The OC Blog Back Issues Our Mission Contact Us Masthead
Sudsy Wants You to Join the Oregon Commentator

Ted Kennedy Diagnosed with Brain Tumor.

It’ll be all over the nightly news, but it seemed significant enough to post about here: After having been taken to the hospital for seizures this weekend, Senator Ted Kennedy has been diagnosed with a malignant brain tumor.

I’d like to wish him well. After everything that guy’s family has been through, it’d be nice to see at least one of them enjoy a long, happy retirement and eventually go peacefully in their sleep.

  1. Vincent says:

    I had the same reaction, Tim.

  2. Timothy says:

    Tana – Umm…what the hell are you even talking about?

  3. Tana says:

    Vincent, Timothy — Doesn’t it bother you that the government suppresses research — of any kind? Do you want the government to be controlling the information that you receive? As conservatives, aren’t we interested in having the best information possible to make sensible decisions?

  4. Chris Holman says:

    Nah, I’m not a hippie. I could’ve easily said that one might not want the shadow of celebrating death hanging over their head and it would get the same point across. I just figured karmic balance is something that most people understand, even if they hate hippies.

  5. Timothy says:

    Chris: Karma? What are you, some kind of hippie?

  6. Sakaki says:

    Put him in for next year’s death pool. With the type of tumor he has, and the way it works, he’s probably gone in a year to a year and a half.

    And I’m not saying that to be snide. I know about gliomas. It’s a death sentence. Now it’s just a matter of how long he’s going to fight.

  7. Chris Holman says:

    LOL Vincent! So true.

    Isn’t that a copyright violation? : )

  8. Vincent says:

    Why would we need to view the story at Alternet since you’ve been so kind to post it in its fucking entirety on this blog?

  9. Chris Holman says:

    Interesting. Honestly, I think the government should just legalize less-harmful drugs (read: on par with alcohol and cigarettes) and tax them. There would still be a black market of course, but a lot of people would buy from the state considering that their current output is very high grade. I imagine that legalization would also employ a lot of hapless hippies while frustrating them at the same time for being employed by the man. If the state flooded the market with great weed, it would drive down the price on the black market as well and awesome pot could be smoked by all.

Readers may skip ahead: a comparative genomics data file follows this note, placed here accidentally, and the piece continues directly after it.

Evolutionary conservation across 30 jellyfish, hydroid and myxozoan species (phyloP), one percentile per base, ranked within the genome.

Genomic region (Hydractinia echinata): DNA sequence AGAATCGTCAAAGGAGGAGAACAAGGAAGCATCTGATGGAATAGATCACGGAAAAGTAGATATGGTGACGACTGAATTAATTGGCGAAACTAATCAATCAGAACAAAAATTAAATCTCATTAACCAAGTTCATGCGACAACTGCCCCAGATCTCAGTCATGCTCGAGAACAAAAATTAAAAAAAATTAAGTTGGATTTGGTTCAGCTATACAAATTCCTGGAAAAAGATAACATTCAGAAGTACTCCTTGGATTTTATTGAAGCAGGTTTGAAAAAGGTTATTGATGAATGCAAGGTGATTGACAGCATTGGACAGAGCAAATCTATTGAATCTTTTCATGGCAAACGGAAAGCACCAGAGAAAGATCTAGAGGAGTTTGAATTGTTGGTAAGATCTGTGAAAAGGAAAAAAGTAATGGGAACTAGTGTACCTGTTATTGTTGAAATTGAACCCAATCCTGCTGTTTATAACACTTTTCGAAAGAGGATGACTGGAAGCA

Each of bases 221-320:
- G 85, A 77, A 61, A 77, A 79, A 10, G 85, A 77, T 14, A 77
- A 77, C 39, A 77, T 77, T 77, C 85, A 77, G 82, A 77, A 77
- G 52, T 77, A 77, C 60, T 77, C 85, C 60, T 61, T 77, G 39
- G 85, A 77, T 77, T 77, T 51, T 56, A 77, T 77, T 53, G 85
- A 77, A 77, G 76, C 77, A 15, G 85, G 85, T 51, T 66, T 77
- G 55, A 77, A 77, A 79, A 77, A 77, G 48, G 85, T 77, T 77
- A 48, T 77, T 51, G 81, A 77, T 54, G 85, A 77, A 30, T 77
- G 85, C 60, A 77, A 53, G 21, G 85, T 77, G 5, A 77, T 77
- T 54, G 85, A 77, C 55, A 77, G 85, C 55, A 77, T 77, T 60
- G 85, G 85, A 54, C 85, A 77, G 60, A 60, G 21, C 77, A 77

And apparently our cancer epidemic would be ameliorated to a degree as well.

  10. Jack Herer says:

    Pot Shrinks Tumors; Government Knew in ’74
    By Raymond Cushing, AlterNet

    http://www. alternet. org/story/9257/

    The term medical marijuana took on dramatic new meaning in February, 2000 when researchers in Madrid announced they had destroyed incurable brain tumors in rats by injecting them with THC, the active ingredient in cannabis.

    The Madrid study marks only the second time that THC has been administered to tumor-bearing animals; the first was a Virginia investigation 26 years ago. In both studies, the THC shrank or destroyed tumors in a majority of the test subjects.

    Most Americans don’t know anything about the Madrid discovery. Virtually no major U.S. newspapers carried the story, which ran only once on the AP and UPI news wires, on Feb. 29, 2000.

    The ominous part is that this isn’t the first time scientists have discovered that THC shrinks tumors. In 1974 researchers at the Medical College of Virginia, who had been funded by the National Institute of Health to find evidence that marijuana damages the immune system, found instead that THC slowed the growth of three kinds of cancer in mice — lung and breast cancer, and a virus-induced leukemia.

    The DEA quickly shut down the Virginia study and all further cannabis/tumor research, according to Jack Herer, who reports on the events in his book, “The Emperor Wears No Clothes.” In 1976 President Gerald Ford put an end to all public cannabis research and granted exclusive research rights to major pharmaceutical companies, who set out — unsuccessfully — to develop synthetic forms of THC that would deliver all the medical benefits without the “high.”

    The Madrid researchers reported in the March issue of “Nature Medicine” that they injected the brains of 45 rats with cancer cells, producing tumors whose presence they confirmed through magnetic resonance imaging (MRI). On the 12th day they injected 15 of the rats with THC and 15 with Win-55,212-2 a synthetic compound similar to THC. “All the rats left untreated uniformly died 12-18 days after glioma (brain cancer) cell inoculation … Cannabinoid (THC)-treated rats survived significantly longer than control rats. THC administration was ineffective in three rats, which died by days 16-18. Nine of the THC-treated rats surpassed the time of death of untreated rats, and survived up to 19-35 days. Moreover, the tumor was completely eradicated in three of the treated rats.” The rats treated with Win-55,212-2 showed similar results.